League of Evil 2 Review

We raved over the original League of Evil when it came out last year, eventually placing it in our Best Games of 2011 list. It offered challenging bite-sized platforming that was absolutely irresistible. The sequel is more of the same, albeit with cartoony visuals, and it absolutely lives up to its predecessor.

For those uninitiated in the fight against the League of Evil, the gameplay follows the tried-and-true formula set out by other challenge platformers: bite-sized levels where you must overcome dangerous environments in order to reach the end. Your character, the Agent, can double jump, wall jump and smash his way through any obstacle or enemy, but if he gets so much as a scratch he explodes into a pile of meat. You’ll have to be quick on your feet in order to guide the Agent safely from point A to point B. Expect many deaths and do-overs before getting the immense satisfaction of completing a level.

A man will stop at nothing to get his suitcase.

The game has 100 levels and three boss battles spread across five different environments. Most are well designed, although there isn’t anything new in the way of obstacles and enemies to differentiate this game from the first. The boss battles are a weak point, as they’re very easy once you figure out how to exploit them (run in, punch, run away, repeat).

Replay value is a major selling point for League of Evil 2. Each level has a top time to beat and a collectable intel briefcase placed in a hard-to-reach spot, often requiring you to take an extra-challenging path through the level. Achieving both of these goals nets you a gold medal. It’s extremely addictive, so expect to come back often.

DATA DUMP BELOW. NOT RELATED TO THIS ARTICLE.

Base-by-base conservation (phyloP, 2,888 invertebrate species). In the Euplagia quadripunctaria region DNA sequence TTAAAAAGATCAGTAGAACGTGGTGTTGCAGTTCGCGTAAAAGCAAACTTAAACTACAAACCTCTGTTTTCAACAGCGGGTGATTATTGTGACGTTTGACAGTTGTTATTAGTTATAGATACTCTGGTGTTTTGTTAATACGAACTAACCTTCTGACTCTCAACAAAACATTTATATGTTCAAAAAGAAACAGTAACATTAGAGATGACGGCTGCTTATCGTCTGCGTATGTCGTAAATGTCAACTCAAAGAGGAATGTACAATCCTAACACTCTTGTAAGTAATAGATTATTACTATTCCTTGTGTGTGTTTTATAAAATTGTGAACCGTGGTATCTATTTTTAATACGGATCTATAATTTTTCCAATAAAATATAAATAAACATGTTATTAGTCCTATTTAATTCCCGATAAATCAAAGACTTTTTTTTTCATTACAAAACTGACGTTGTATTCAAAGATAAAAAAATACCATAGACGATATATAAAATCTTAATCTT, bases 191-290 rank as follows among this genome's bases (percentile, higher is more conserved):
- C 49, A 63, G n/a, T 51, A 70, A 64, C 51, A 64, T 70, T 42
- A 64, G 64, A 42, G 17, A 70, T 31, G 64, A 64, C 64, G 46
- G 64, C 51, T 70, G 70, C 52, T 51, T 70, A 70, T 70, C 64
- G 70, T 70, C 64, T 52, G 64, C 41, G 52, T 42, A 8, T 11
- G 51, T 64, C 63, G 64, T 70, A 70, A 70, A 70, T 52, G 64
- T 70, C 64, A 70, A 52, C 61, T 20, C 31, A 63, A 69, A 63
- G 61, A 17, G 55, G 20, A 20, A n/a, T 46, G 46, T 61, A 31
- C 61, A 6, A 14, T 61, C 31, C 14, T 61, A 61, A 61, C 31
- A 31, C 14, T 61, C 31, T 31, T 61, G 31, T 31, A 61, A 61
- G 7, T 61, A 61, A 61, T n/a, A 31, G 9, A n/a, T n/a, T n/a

League of Evil 2′s controls are as tight as they should be for this style of game. While we did occasionally encounter unresponsiveness when trying to double jump or move a certain direction, these instances were rare enough that they’re little more than a minor annoyance. You shouldn’t have any problem completing levels due to faulty controls.

Punch the cannon.

League of Evil 2 has a vastly different visual style than its predecessor. The developers dropped pixel art in favor of hand-drawn cartoon characters and detailed environments. At first we were skeptical of this new direction, but ultimately came to prefer it. It helps that the rocking soundtrack is super infectious.

The developers tell the story of the Agent through a series of black-and-white comic book pages between areas. They’re silly but entertaining, although the story is left without an ending. Hopefully this means that the developers will complete the story in future content updates.

There are some stability issues with League of Evil 2 that lead to crashing and getting stuck within the walls of a level. One particularly annoying bug caused the Agent to randomly glitch beneath a platform, usually causing death. All of these happen often enough that we’re surprised they weren’t fixed prior to release.

With these issues aside, League of Evil 2 is very much a ‘new look, same great taste’ type of game. It takes an already solid formula and plays it safe. Sometimes that’s the best approach.

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